In my big move to decrease my carbon footprint, a few big areas of life availed themselves as real issues that have never come to my attention in such a big way. One of the biggest turned out to be one of the largest polluters on the planet— fashion. Specifically “fast fashion”– inexpensive and trendy pieces we grab and wear a season or two before it a. falls apart or b. is no longer in fashion and gets donated if it’s even viable to donate or hits the trash.
The mass production leads to clothing waste that, according to an article more than two years ago in Newsweek (*the problem has since escalated), “In less than 20 years, the volume of clothing Americans toss each year has doubled from 7 million to 14 million tons, or an astounding 80 pounds per person. The EPA estimates that diverting all of those often-toxic trashed textiles into a recycling program would be the environmental equivalent of taking 7.3 million cars and their carbon dioxide emissions off the road.”
With all things to do with eco-friendly living and sustainability, it may be tempting to say the very true statement: “I’m just one person, so what can I do?!”
Voting with your dollars, changing your habits, inspiring others by your example… all of it!
It’s really catching on!
My sustainable fashion switches have not only been great for the planet and saved me tons of $$$ in the process. They have also been moves toward a more refined sense of my style, greater magnetism and all kinds of creative energy.
First, let’s look at why fast fashion is problematic. I am all about getting a great deal but there are many great deals to be found without continuing to support the machine of pollution and waste and much more I wasn’t fully aware of.
There’s a High Cost of Cheap Clothing
Clothing that is cheap usually has a low production cost, but leads to higher amounts of pollution, and in many cases the labor involved is unethical.
It can be Unethical.
Cheap clothing is usually produced in poor countries where the cost of manufacturing clothes is low and the and the laborers work for extremely low wages. Since these are usually far off, poor regions, it can be difficult for companies to track and regulate the working conditions for these workers. Companies may be unable to ensure the workers are working humane hours, getting paid decently or working in safe environments. In these countries that are poor and not quite developed, an estimated 40 million people sew more than 1.5 billion garments in 250,000 factories and sweatshops each year.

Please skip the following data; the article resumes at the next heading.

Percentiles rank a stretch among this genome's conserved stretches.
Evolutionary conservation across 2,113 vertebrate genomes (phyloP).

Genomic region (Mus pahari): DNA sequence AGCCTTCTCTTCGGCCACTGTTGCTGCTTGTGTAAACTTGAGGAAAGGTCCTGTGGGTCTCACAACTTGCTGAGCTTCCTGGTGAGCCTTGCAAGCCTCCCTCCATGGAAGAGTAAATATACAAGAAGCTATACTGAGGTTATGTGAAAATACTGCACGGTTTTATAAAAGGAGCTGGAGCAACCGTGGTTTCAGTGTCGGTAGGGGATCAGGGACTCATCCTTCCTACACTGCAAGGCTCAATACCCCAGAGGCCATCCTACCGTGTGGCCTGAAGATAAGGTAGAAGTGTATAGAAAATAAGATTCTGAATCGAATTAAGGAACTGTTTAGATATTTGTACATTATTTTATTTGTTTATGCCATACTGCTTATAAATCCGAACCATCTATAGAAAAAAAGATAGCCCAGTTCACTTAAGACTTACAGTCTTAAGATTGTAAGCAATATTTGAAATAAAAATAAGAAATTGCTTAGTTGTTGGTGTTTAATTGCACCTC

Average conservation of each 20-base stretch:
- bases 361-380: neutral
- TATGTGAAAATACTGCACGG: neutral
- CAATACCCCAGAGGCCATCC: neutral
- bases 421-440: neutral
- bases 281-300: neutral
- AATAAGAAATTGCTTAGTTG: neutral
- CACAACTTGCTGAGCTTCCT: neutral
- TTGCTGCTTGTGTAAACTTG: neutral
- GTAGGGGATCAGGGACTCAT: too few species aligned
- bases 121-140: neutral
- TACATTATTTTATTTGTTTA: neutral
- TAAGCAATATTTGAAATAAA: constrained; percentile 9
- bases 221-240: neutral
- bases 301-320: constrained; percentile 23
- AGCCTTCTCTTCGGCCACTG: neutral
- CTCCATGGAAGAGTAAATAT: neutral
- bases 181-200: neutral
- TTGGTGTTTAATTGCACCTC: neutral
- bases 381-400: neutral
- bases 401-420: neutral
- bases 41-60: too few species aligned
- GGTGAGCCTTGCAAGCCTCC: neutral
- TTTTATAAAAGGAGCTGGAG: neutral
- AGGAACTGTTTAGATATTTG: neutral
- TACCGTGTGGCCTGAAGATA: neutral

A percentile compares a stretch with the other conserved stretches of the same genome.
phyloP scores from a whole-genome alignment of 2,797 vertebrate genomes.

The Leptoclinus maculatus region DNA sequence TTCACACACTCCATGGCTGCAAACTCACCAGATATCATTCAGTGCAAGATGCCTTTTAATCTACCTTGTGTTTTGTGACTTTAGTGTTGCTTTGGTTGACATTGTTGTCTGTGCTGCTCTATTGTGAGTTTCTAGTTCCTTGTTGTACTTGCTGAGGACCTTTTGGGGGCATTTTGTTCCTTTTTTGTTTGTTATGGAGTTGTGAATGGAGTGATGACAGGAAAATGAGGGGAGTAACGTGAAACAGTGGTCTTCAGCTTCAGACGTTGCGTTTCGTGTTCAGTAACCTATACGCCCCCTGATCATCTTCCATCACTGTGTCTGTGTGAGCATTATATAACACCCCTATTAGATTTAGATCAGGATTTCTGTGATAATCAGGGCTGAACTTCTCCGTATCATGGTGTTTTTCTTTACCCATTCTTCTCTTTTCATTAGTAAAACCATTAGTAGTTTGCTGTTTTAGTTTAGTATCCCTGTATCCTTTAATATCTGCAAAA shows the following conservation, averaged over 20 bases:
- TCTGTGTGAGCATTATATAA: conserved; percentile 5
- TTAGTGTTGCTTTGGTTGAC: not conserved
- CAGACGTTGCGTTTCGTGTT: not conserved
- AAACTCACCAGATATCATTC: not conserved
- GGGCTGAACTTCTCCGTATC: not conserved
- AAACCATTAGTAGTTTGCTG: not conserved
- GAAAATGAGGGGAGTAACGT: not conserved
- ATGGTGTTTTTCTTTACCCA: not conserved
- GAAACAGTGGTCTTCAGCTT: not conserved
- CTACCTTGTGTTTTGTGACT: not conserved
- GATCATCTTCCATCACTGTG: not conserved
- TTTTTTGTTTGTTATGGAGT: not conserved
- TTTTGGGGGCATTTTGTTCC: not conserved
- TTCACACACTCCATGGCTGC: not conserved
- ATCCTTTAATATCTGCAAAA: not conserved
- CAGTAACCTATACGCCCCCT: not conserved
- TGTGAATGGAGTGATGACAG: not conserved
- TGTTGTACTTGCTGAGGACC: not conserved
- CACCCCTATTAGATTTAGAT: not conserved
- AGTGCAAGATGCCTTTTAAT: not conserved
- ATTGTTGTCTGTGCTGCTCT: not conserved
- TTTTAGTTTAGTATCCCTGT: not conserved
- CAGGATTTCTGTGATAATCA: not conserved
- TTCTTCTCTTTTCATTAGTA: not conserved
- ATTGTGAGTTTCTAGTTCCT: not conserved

It can create incredible pollution and waste of resource.
Fashion brands that crank out low cost clothes rely on low quality fabrics such as cheap low-grade polyester and cotton. Cotton crops are one of the most pesticide intensive crops on earth. One pound of cotton requires 1/3 a pound of pesticides. Cotton is also a water intensive crop. It takes 1,800 gallons of water to produce one pair of jeans.
The Aral Sea in Uzbekistan went from being the 4th largest lake in the world to a now desert due to cotton production. In the 1960s this area rerouted waterways to facilitate the production of cotton. It is now known as the Aralkum Desert and its dust is heavily polluted with pesticides and herbicides (from cotton production) – powerful airstreams resulted in this toxic desert dust being found in the blood of penguins in Antarctica, fields in Russia and forests in Norway.
Genetically modified cotton was first used in 1995 and now, in the U.S and India, it accounts for 95% of all cotton grown. The fashion industry is said to be the second most polluting industry right behind oil.
Clothes with cheap price tags are made for only a few wears- they are not designed to last long and may fall apart easily. This means that they usually cannot be handed down to friends or family or even given to thrift shops for resale. They usually end up in the trash and eventually a landfill.
Other problems for cheap clothing are toxic dyes and chemicals use to dye clothes and leather.
There are also dangers of synthetic microfibers. Polyester, nylon, acrylic are all forms of plastic they now make up 60% of the materials that make our clothes.